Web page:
Art imitates life, it mirrors the angst felt collectively at the heart of society and holds, reflecting truths to viewers. As the world becomes more interconnected, and globalization goes from phenomenon to the status quo, the result is that human beings are closer than ever. The linkages formed and driven by economic decisions, and political and social actions that spill across geographies are undeniable. It can no longer be said that a single country’s problems are exclusively its own; they are often the result of interference and go back over generations. In this year’s, 2018 Oscar Nominated Short Films, The collection of films reflects the reality and interwoven relationships between people, generations, and subject matter. What is refreshing about the short films nominated in this category this year is that for the most part they’re incredibly strong, exceptionally well made, and they work together to reflect the current realities around the world. At least three of the films are based on true stories, and all of them deal with biases and perceptions of those who are different. The five films in this category represent the power of Art to reflect what viewers see almost daily in a way that gives them room to process events, understand situations, and think critically.


Director: Reed Van Dyk


[Moose with sunglasses]

To American audiences, this may be the most germane short fil of this year’s Oscar-nominated short live action films. Inspired by a 911 call placed during a school shooting incident in Atlanta, Georgia. Seventeen people were killed and more than 15 injured in a mass shooting at Marjory Stoneman Douglas High School in Parkland, Florida, on 14 February 2018. Following the incident, the gun control advocacy group Everytown for Gun Safety reported that the total number of school shootings in the United States since the beginning of the year is 18 (about three per week). These numbers are contested, and analysis reveals that they can be broken down by which happened during school hours, or which resulted in no injuries, but no matter how you slice it, the real question is how many school shootings are too many shootings? DEKALB ELEMENTARY depicts a situation from the inside. The characters are complex and the acting superb. Dekalb Elementary is not to be missed!


Director: Kevin Wilson, JR.


[Moose with sunglasses]

Emmett Till, a Black 14-year-old boy from Chicago visited family in Money, Mississippi. During his visit to Bryant’s Grocery and Meat Market, he reportedly flirted with Carolyn Bryant, though that was never proven, but even if he had, there is nothing wrong with that-- except that this happened in 1955, and the woman was White and Emmett was not. Roy Bryant, Carolyn’s husband Roy and his half-brother, J.W. Milam, seized Emmett from his great-uncle’s house. They beat Emmet, they shot Emmett, they strung barbed wire and a 75-pound metal fan around his neck and dumped his body in the Tallahatchie River. A white jury quickly acquitted the men, with one juror saying it had taken so long only because they took a break to have some pop. My Nephew Emmett is about the night he was taken away and his uncle’s attempt to protect him.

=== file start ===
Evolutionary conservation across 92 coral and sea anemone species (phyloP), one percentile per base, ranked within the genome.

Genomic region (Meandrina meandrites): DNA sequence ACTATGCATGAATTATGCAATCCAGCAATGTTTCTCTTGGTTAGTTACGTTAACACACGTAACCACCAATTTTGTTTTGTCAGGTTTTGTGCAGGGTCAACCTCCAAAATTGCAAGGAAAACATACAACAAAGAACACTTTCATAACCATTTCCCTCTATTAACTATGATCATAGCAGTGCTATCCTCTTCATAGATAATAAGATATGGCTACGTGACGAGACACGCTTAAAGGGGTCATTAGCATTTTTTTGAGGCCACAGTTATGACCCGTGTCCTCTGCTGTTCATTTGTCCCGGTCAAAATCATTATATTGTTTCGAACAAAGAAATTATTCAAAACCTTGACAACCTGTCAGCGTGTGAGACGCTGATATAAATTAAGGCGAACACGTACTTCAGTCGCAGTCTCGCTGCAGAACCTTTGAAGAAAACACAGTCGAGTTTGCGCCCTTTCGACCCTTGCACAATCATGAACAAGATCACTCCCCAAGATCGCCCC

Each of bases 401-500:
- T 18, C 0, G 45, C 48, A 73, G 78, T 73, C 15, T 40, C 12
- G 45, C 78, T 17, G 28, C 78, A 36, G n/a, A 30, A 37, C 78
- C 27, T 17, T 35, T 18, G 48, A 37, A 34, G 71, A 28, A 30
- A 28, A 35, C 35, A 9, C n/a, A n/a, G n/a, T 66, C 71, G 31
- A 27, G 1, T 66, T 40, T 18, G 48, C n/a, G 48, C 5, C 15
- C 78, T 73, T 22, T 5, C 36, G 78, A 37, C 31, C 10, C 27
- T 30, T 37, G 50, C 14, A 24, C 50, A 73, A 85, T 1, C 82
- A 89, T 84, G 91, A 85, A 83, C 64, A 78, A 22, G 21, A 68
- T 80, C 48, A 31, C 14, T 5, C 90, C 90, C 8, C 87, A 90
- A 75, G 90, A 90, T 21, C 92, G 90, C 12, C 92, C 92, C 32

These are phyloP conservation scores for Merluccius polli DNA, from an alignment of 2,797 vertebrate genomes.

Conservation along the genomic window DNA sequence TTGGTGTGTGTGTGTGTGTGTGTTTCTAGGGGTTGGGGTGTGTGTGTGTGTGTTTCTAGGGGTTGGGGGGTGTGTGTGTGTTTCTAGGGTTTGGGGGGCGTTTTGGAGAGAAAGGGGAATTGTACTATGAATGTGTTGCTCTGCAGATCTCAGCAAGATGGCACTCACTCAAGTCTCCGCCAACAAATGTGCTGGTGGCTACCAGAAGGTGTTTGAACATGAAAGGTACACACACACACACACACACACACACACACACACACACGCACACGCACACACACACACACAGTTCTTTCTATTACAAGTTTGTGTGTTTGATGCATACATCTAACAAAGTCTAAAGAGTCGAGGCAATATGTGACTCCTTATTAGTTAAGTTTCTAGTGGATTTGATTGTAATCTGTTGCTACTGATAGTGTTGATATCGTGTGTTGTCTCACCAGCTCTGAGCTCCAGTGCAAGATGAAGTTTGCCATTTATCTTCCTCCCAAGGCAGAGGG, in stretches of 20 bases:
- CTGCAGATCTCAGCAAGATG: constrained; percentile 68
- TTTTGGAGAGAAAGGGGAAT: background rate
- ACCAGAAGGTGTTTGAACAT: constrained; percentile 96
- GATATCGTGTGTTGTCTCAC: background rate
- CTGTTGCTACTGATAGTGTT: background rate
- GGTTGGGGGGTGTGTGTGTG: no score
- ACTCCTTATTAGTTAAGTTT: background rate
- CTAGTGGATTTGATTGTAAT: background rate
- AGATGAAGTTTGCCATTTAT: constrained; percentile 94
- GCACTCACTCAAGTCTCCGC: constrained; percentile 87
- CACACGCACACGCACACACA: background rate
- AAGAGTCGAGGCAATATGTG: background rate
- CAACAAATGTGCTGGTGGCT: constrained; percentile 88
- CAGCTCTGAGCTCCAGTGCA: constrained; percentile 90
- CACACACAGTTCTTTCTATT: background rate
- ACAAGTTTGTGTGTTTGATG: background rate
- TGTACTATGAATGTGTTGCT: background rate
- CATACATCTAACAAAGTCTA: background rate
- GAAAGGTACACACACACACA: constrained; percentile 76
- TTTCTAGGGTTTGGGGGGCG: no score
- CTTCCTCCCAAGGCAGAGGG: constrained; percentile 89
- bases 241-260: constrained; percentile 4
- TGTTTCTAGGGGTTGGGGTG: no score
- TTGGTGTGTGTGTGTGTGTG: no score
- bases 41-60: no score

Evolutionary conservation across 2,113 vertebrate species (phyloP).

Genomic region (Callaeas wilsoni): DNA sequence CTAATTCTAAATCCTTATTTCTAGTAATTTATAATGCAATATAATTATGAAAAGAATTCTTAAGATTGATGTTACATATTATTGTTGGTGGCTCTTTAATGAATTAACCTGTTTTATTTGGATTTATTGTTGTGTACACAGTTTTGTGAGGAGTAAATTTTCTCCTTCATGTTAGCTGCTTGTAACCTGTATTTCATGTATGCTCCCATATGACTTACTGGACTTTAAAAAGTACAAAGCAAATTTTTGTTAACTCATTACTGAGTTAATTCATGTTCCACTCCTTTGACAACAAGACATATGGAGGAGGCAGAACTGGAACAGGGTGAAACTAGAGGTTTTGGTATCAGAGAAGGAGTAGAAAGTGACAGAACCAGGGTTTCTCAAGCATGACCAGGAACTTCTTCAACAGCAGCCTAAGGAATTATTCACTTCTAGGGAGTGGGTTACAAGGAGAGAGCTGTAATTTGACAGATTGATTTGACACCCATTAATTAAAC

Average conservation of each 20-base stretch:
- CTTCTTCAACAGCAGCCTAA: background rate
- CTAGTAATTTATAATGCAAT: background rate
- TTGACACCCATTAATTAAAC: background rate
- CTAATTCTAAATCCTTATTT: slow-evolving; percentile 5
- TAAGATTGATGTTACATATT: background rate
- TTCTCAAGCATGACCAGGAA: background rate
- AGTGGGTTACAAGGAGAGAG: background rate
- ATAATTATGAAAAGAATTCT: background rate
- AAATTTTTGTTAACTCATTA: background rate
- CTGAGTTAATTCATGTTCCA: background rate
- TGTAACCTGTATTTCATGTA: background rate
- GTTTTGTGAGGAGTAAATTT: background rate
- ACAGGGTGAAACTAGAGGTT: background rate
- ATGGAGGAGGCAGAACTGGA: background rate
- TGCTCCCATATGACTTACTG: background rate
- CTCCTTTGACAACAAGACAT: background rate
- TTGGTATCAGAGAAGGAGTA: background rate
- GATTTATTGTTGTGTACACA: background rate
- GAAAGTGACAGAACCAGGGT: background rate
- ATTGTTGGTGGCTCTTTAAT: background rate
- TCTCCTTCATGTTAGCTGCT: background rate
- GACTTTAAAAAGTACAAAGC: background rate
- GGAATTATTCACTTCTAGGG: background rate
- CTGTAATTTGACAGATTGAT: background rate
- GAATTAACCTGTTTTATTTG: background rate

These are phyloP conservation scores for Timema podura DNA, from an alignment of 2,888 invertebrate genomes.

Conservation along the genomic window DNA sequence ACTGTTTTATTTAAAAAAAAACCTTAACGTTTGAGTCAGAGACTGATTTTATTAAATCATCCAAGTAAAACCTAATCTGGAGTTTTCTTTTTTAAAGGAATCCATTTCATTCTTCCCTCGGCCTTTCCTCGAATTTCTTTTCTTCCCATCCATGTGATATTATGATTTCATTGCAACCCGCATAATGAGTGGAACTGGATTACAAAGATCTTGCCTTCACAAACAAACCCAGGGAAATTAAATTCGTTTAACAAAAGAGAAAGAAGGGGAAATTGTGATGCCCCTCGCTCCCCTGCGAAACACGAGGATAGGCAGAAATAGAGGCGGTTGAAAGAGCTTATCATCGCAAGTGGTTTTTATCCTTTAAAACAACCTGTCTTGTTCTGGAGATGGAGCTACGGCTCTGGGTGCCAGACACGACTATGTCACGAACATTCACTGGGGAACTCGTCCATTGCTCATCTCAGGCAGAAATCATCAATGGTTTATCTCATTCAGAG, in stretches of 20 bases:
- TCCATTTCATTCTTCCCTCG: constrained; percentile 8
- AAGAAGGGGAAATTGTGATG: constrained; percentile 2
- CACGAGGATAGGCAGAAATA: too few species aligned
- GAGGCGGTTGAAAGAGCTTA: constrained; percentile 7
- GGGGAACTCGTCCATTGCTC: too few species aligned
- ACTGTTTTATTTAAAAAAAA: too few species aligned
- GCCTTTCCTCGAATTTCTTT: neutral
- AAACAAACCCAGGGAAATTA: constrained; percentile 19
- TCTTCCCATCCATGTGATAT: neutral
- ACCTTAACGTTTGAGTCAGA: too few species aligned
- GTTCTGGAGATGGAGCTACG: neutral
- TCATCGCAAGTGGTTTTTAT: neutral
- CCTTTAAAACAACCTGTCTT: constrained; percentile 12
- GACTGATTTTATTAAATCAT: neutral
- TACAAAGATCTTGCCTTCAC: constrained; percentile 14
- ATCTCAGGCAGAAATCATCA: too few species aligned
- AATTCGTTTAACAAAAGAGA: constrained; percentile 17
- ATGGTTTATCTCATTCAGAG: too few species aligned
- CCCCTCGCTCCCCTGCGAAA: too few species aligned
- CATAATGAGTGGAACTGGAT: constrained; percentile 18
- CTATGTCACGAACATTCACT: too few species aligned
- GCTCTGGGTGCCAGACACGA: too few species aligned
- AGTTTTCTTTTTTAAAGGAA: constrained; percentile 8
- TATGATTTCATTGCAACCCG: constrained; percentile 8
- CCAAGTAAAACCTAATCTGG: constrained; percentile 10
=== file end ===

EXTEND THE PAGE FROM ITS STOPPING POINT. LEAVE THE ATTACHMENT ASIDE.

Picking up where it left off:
Director: Derin Seale


[Fourth moose, next to sunglasses]

The Eleven O’Clock offers a comedic reprise in the collection of short live action films. The film is about a delusional patient who believes he is actually the psychiatrist. A series of timing and personnel mishaps set the stage for and Abbot-and-Costello-like interaction as the doctor and patient attempt to treat each other and the session gets out of control.


Director: Chris Overton


[Moose with sunglasses]

The Silent Child centers around a profoundly deaf four year old girl named Libby who is born into a middle class family and lives in a world of silence until a caring social worker teaches her the gift of communication. All seems to be going well until it doesn’t. The film reflects the biases faced by deaf people simply for being different and to the urgent need for change to give them equitable access to the world.


Director: Katja Benrath


[Moose with Sunglasses]

Watu Wote (All of Us) is a beautiful film showing the tragic devolution of religion as a set of guiding principles. As the conflicts between ideologies clash and intolerance grows, the outcome is a highly volatile and dangerous world. When blind faith rules, no one is safe.

For almost a decade Kenya has been targeted by terrorist attacks of the Al-Shabaab thus fueling an atmosphere of anxiety and mistrust between Muslims and Christians. The film is based on true events that happened in December 2015, when a bus was attacked and the Muslim attackers sought Christians on the bus, but the Muslim bus passengers showed that solidarity can prevail.

Bear Tooth

2018 Oscar-Nominated Short Films ~LIVE ACTION

R Live Action – R (violence and some language)

Runtime: 2:00

Monday, February 26 at 5:30 PM

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